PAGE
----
Computational protocol: Increasing Cropping System Diversity Balances Productivity, Profitability and Environmental Health

Similar protocols

Protocol publication

[…] The experiment was arranged in a randomized complete block design, with all entry points of the three crop rotations (i.e. all crops within each of the rotations) represented in four replicate blocks in each year of the study, for a total of 36 plots. Cropping system effects in time series data were analyzed using hierarchical linear mixed effects repeated measures models, modeling temporally correlated errors with an ARMA (auto-regressive moving average) correlation structure in the nlme package of R v.2.14.1 , . Fixed effects included cropping system and experimental phase (startup = 2003 to 2005; established = 2006 to 2011), and random effects included replicate block nested within cropping system and year. Partial correlations were estimated using the corpcor package in R v.2.14.1. In contrast to data for quantitative observations (e.g. crop yield or weed biomass) that varied by replicate block and year, data for input variables, such as synthetic fertilizer or herbicides and associated environmental toxicity metrics, did not vary among blocks for a particular rotation entry point in a given year, but did vary among years. Therefore, site-year was treated as the source of experimental replication for these latter variables in our statistical tests for effects of cropping system and experimental phase. This led to contrasting degrees of freedom in reported F-tests for these two data types. Finally, for variables with non-constant variance among cropping systems over time (crop biomass and profit), we used the ‘varIdent’ variance function within the nlme package to explicitly model differences in variances among cropping systems for these variables within our mixed effects models. […]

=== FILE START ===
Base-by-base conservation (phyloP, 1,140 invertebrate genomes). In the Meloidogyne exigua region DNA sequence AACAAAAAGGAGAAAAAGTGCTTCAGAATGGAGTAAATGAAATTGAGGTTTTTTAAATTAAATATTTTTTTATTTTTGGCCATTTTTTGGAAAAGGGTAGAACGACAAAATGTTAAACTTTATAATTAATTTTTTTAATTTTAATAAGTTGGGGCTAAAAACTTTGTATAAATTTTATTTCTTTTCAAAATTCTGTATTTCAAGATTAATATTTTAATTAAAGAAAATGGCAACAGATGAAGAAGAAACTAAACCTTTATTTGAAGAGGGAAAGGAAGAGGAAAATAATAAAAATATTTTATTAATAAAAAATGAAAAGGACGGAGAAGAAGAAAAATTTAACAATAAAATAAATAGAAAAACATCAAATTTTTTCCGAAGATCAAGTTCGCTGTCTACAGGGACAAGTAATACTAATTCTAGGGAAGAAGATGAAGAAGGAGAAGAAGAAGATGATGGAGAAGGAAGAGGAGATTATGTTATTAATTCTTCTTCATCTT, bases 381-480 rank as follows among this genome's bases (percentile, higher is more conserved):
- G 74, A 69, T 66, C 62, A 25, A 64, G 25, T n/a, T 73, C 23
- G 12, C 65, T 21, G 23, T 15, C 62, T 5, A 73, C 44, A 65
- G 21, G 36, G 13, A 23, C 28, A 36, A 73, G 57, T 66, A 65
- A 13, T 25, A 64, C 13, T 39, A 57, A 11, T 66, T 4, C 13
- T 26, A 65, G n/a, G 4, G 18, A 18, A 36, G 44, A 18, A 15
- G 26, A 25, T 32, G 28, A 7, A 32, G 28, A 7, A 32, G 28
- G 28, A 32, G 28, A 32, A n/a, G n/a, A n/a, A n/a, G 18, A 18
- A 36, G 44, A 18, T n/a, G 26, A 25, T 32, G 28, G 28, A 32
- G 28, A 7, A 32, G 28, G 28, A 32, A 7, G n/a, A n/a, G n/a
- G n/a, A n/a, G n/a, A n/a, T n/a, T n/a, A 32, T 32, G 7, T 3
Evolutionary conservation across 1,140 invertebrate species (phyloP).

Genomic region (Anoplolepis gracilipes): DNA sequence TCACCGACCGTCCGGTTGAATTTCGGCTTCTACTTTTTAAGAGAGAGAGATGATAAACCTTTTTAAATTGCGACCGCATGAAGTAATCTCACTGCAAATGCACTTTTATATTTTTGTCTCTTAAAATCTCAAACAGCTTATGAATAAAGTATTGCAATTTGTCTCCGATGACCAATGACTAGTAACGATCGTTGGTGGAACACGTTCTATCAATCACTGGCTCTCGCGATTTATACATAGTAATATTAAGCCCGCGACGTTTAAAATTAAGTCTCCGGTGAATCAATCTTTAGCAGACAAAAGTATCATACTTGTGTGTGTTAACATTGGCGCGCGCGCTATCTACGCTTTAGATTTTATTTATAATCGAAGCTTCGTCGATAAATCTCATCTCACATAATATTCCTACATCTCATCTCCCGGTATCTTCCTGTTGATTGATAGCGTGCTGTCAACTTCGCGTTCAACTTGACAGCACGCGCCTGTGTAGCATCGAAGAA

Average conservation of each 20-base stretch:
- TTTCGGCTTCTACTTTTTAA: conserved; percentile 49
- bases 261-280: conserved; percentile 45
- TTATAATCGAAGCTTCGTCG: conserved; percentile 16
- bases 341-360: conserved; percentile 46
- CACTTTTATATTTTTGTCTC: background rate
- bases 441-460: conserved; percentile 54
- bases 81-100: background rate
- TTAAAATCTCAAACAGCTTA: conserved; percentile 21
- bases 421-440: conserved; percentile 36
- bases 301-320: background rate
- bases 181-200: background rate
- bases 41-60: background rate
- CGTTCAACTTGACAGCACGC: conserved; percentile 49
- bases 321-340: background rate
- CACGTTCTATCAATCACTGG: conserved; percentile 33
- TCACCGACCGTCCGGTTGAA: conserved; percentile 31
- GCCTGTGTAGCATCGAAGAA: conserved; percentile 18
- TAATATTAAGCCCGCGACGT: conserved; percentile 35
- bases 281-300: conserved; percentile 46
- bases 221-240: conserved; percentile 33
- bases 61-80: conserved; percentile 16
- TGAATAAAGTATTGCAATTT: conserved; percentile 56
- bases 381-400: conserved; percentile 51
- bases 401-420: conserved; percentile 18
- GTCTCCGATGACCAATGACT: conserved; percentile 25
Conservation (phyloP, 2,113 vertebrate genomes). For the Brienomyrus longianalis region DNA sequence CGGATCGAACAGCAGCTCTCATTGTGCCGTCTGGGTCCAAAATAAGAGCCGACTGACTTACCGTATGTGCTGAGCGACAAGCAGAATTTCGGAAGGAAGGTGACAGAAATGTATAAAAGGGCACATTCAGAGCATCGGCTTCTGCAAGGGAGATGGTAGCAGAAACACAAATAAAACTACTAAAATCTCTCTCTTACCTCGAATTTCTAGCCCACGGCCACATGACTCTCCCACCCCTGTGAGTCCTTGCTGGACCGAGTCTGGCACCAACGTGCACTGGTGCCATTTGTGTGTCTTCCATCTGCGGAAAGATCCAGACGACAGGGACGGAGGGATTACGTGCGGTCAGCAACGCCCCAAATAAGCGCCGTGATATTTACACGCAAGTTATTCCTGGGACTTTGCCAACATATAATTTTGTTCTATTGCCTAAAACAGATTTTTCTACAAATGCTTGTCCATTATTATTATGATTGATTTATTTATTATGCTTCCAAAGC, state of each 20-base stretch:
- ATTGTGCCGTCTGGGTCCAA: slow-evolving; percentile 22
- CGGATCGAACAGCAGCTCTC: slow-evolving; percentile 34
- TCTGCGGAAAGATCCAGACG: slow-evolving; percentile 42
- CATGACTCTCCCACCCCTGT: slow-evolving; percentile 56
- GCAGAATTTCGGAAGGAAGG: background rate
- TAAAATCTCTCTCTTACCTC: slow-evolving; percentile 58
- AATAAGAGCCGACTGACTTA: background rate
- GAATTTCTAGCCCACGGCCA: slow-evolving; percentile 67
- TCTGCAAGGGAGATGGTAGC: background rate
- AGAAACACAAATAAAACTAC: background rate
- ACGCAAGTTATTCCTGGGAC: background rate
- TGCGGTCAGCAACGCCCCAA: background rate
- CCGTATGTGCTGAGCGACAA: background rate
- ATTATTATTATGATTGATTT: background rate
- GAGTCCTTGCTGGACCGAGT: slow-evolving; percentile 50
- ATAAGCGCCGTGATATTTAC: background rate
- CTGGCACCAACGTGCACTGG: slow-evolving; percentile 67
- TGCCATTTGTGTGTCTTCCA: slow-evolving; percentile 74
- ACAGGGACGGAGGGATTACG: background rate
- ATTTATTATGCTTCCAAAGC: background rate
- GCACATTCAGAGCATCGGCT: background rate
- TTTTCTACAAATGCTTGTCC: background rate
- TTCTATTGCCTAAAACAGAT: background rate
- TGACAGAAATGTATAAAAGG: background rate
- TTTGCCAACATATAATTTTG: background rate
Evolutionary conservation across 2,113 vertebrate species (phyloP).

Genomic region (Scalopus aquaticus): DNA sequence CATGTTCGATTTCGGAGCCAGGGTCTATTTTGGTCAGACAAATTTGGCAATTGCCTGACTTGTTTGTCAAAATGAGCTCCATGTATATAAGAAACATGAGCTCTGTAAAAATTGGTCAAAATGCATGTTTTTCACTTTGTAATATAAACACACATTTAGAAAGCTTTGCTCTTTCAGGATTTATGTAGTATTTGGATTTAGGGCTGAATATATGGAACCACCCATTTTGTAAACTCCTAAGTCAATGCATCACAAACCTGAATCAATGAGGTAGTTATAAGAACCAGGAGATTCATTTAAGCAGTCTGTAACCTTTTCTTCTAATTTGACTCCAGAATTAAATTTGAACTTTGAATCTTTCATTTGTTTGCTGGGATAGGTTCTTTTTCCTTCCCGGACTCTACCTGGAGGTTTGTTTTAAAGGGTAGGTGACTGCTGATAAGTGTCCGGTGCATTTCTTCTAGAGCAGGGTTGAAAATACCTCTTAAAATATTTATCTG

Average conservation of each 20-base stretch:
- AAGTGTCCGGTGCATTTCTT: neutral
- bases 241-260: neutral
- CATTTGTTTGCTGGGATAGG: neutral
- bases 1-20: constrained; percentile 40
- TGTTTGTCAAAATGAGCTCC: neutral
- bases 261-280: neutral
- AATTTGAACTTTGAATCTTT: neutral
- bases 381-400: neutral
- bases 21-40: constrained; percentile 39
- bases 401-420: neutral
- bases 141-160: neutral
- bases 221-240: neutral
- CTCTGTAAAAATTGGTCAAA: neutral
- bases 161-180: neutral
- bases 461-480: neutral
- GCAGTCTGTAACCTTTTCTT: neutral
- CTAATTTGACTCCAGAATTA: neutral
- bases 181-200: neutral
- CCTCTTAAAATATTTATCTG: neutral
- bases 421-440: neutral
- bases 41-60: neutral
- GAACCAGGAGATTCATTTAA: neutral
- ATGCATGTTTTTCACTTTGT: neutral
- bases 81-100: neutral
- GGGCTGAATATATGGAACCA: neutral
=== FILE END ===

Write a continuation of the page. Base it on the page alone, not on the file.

Pipeline specifications

Software tools lme4, nlme
Application Mathematical modeling
Organisms Zea mays, Glycine max, Bos taurus
Diseases Drug-Related Side Effects and Adverse Reactions